In this edition: ▪ Which is more important – sales ability or sales experience?▪ Training alone won’t solve your issues with selling performance.▪

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Which is more important – sales ability or sales experience?


A recent HBR blog on the topic makes interesting reading

This topic seems hot at the moment and it has turned up in a number of Linkedin discussion threads.

The answer in most cases is probably both, but what if you have to choose? We would argue that capability over experience should drive recruitment decisions and these are the main reasons why:

Experience is only a record of the past whereas ability is a signal for what is to come.
Is 10 years’ experience really that or is it just one year 10 times over? During interview you need to look for evidence of progress and development through the period. Confirm your understanding while taking references.
Experience of what and in what market? Is their experience absolutely relevant to your proposition and market? Beware a candidate who may look ideal because they have worked for a company doing similar things to you and in a similar market but this does not allow for what can be significant differences in style, culture and principles.
Equally as important as ability are attitude and aptitude. It is common that sales people are recruited for experience and skill but when they don’t perform it is often attitude that causes them to be terminated. So, do it the other way around; recruit for ability, aptitude and attitude and you are less likely to be disappointed. Tools from Thomas International support this assessment process during recruitment.
That same suite of tools can be used to support development and to support a structured appraisal process. This drives individual training and development plans and provides an important and valuable input to on-going development programmes.
All new recruits, no matter how experienced, are raw material that you have to mould through a thorough induction and on-going development if they are to deliver at peak levels for you and themselves. If you do not mould them, they will mainly remain the same person that joined you; continuing to do what they have always done and in the same old way.
Finally, there needs to be a direct relationship between what you expect of them and how you reward them. The variable element of a rewards package is designed to drive people to perform as you require and as such has an impact on behaviour. Review reward schemes frequently to ensure they match the current business needs.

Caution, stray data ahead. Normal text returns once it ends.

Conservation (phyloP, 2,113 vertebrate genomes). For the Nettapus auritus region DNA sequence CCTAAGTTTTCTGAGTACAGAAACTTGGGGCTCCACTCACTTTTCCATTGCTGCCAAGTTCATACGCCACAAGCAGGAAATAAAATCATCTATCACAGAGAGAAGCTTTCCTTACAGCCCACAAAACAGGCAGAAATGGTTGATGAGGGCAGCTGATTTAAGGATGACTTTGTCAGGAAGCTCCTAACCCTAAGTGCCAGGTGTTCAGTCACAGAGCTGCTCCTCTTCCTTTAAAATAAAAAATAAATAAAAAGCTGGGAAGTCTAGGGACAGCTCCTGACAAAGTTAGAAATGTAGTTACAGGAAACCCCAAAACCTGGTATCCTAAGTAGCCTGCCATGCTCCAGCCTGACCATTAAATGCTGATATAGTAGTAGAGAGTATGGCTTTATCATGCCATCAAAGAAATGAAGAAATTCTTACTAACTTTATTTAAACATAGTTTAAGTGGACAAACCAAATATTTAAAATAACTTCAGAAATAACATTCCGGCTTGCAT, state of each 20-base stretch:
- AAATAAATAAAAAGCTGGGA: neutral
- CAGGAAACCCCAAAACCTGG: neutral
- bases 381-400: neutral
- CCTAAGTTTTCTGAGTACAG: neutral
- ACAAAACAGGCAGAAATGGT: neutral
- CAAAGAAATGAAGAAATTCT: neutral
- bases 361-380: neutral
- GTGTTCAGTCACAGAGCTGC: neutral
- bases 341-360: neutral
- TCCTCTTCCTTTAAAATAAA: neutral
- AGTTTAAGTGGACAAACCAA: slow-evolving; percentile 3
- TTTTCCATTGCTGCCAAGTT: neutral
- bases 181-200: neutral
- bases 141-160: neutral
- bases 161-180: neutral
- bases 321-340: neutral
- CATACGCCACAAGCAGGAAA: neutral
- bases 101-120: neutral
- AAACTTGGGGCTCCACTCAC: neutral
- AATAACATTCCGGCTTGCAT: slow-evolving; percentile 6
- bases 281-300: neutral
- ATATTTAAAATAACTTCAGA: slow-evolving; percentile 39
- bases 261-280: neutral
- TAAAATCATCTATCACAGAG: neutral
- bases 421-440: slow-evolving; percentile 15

Training alone won’t solve your issues with selling performance.


The ancient wisdom of Confucius

There are two common strategies used to address selling performance issues; train the people you already have or fire and re-hire new ones. It is possible that the people you have are lacking some important skills and it is also possible that you chose badly when recruiting but how likely is it that the root cause of your performance problems is poor selection or lack of skills?

We are sometimes asked to provide training in specific selling skills with common examples being; dealing with competition, negotiating and closing. In some cases the problem has been well identified and therefore the solution works well. However, in most cases the perceived “problem” is just a symptom so, for example; training someone in negotiation techniques will not help if the problem stems from poor qualification during the initial lead generation process.

Another issue is that training is often generic so the lessons delivered are not in context for your specific business, proposition or marketplace. This is really just a “sheep-dip” approach and is unlikely to deliver a sustainable gain in performance.

The most effective training strategy is when it is part of a fully integrated process of staff development – this is true for all training not just sales. The main components include:

Recruit the right people understanding the gaps that need to be filled through training.